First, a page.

Although of Course You End Up Becoming Yourself

David Foster Wallace at the Hammer Museum in L...
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I’ve just finished reading a new book (2010) by David Lipsky, the title of this post. It’s about a five-day road trip author David Foster Wallace took in 1995 at the behest of Wallace’s publisher Little, Brown to promote his then new novel Infinite Jest, with Lipsky in tow, on assignment from Rolling Stone magazine. Although the article Lipsky was supposed to write was never published, nor do I know if it was even written, we now have instead this full-length glossed transcription of many hours of taped and notated conversation engaged in while traveling and when Wallace returned home to Bloomington, Illinois, where he was then teaching.

Because the original project was scratched, Lipsky was able to prepare this book in its place, in knowledge of the sad irony that Wallace died in September 2008, eight years after the book tour. Wallace died a suicide, apparently the long-time victim of deep depression.

Infinite Jest was Wallace’s magnum opus, a much lauded and challenging masterpiece of over a thousand pages. Although he wrote numerous other works, and was working on another novel at the time of his death, which was complete enough that his publisher plans to release it, Wallace never completed another entire novel in his lifetime.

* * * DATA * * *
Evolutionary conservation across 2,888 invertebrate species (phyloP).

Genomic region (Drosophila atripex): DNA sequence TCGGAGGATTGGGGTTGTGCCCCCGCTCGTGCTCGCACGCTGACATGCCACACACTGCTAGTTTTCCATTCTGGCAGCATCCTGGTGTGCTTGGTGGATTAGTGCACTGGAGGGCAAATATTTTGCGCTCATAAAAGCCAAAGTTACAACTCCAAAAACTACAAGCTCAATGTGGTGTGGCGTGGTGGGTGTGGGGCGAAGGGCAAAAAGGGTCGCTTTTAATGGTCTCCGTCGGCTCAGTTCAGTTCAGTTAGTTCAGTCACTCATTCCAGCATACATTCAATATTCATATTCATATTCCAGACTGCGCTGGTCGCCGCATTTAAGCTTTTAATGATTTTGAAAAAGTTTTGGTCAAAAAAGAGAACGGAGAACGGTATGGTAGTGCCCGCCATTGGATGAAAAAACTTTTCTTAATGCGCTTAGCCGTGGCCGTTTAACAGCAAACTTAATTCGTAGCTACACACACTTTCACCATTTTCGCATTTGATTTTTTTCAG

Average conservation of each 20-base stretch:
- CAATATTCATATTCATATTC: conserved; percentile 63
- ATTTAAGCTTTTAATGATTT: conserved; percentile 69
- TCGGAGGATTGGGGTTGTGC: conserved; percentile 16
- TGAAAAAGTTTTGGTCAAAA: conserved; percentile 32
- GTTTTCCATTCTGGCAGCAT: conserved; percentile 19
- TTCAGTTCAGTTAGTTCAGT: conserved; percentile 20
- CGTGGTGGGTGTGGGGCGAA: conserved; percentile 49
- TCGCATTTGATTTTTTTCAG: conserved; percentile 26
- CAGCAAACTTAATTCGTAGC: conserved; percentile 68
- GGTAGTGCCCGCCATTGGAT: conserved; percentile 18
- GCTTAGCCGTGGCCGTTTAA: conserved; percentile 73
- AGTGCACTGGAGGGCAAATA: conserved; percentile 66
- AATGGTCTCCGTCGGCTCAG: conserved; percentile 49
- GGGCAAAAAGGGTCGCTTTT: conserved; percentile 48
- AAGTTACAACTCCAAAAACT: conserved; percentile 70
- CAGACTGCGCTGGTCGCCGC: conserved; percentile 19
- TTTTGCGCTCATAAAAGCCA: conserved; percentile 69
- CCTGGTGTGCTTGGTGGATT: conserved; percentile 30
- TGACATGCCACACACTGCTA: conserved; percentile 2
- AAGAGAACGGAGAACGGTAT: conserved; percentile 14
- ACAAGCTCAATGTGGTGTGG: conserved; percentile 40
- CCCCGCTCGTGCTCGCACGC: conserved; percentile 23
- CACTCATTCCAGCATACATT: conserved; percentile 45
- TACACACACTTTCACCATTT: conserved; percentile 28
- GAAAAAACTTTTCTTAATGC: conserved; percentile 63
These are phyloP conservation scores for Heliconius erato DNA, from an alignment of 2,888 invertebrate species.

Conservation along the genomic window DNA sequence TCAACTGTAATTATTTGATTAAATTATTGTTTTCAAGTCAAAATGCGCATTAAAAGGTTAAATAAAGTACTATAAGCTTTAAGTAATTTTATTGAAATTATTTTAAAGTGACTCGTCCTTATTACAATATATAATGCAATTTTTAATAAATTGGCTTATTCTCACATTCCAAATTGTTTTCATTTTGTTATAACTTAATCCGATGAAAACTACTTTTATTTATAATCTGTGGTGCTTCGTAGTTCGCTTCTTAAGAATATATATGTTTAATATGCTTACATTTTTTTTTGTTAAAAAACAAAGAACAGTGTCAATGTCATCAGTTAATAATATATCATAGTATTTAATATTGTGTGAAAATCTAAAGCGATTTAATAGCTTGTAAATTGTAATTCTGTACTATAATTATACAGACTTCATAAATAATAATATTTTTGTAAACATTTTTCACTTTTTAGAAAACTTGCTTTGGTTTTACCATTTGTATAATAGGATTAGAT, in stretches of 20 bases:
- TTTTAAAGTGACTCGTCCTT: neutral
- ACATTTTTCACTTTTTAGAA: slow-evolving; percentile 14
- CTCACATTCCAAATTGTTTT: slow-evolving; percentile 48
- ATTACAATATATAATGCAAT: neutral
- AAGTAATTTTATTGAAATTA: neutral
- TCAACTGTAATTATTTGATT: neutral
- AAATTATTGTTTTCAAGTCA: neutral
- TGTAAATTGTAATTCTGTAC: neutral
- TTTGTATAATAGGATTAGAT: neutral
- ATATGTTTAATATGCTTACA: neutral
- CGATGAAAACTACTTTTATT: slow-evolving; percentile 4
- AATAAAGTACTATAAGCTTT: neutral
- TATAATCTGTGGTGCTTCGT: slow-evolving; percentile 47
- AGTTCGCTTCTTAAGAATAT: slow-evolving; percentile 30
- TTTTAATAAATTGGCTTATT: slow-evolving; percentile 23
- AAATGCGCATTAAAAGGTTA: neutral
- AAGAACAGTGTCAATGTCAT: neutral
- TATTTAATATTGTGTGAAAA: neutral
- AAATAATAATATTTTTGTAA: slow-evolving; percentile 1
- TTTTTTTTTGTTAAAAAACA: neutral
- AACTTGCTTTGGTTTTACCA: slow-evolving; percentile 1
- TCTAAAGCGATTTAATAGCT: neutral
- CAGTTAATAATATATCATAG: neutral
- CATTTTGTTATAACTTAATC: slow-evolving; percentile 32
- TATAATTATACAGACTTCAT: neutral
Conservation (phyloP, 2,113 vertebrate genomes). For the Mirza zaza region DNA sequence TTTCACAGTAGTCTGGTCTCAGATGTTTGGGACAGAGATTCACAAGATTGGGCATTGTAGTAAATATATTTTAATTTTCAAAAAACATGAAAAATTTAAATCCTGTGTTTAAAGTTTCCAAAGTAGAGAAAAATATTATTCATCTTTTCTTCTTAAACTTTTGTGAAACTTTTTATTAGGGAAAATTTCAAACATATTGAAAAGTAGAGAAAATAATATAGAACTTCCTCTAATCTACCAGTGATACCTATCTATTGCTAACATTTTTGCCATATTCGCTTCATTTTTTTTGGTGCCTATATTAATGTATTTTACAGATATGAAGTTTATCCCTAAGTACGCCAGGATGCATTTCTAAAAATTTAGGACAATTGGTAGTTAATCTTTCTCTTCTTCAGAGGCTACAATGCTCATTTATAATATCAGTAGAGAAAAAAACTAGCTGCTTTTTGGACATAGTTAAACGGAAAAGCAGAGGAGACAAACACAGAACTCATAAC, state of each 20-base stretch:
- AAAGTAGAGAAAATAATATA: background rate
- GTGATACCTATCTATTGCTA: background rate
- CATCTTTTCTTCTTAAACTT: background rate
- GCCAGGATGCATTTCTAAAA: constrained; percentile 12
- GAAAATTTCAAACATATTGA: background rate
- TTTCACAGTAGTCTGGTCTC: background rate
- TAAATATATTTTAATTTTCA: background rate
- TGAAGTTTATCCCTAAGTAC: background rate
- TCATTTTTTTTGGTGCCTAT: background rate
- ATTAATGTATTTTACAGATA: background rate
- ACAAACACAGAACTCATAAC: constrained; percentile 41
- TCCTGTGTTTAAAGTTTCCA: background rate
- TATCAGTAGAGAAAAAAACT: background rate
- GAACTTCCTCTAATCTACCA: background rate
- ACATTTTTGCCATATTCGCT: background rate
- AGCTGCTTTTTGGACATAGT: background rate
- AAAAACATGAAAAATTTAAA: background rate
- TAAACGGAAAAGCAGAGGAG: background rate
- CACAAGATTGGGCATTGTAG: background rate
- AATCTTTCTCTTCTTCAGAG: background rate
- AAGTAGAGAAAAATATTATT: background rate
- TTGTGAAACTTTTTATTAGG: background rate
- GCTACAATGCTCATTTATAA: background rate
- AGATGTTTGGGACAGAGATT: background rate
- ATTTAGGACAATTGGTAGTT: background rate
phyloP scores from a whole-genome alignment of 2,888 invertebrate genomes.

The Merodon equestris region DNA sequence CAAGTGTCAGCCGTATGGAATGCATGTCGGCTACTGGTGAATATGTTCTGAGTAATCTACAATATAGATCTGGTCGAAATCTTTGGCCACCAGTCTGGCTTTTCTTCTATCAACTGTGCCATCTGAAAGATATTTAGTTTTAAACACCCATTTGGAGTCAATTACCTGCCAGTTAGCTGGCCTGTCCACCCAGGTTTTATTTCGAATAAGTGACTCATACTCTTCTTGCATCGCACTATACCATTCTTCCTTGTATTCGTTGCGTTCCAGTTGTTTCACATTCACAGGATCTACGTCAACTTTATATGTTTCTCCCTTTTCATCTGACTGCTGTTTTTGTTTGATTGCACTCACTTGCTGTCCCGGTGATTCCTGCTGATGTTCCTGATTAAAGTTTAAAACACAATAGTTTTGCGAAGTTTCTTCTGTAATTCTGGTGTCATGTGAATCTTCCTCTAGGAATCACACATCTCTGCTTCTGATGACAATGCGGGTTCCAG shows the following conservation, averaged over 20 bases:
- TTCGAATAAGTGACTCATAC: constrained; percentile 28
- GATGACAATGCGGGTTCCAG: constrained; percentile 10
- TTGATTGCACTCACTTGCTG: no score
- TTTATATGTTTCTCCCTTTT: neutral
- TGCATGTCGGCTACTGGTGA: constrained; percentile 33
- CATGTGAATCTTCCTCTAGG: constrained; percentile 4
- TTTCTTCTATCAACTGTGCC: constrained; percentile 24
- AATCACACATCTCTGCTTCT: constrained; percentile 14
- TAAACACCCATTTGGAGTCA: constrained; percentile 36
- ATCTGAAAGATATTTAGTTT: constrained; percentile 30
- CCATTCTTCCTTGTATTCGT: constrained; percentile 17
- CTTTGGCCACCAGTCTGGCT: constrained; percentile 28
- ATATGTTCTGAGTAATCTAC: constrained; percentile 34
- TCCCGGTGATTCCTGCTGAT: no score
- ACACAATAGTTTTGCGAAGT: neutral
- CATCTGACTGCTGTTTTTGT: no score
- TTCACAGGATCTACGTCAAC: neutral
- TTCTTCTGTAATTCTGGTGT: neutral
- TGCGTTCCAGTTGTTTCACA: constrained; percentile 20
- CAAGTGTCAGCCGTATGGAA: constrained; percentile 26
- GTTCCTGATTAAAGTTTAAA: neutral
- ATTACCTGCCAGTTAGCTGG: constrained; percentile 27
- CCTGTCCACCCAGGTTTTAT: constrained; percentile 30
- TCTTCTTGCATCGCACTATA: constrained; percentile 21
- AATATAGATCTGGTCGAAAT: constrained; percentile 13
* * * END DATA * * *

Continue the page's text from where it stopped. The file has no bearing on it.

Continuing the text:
The funny thing is, I wouldn’t know from personal experience how good or otherwise Infinite Jest is, because despite now knowing a great deal about the man David Foster Wallace, I have yet to read a single word of anything he wrote except the first page of Infinite Jest, which I decided to save for another month, or perhaps another lifetime. But I will add that the transcription of the road trip Lipsky took with Wallace is insightful and often very funny. Wallace was obviously an unending source of original thought.

The real reason I’m writing this review is because I just created this blog in order to audition WordPress, trying to see if I can make it do what I want and need for future work. If I like it, I may even come back and complete this article, particularly if I get around to reading Infinite Jest in the meantime.

Thank you for reading.

Appended on August 7, 2011: I’ve since read Wallace’s collection of short stories Brief Interviews With Hideous Men, which except for occasional patches of brilliance I did not care for, largely because of the subject matter, and I’m currently reading the essay collection A Supposedly Fun Thing I’ll Never Do Again, one of the most enjoyable and well-written books I’ve encountered in ages.

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About Lynn

o Writer and Editor o Computer Technologist o Composer o Ultrarunner
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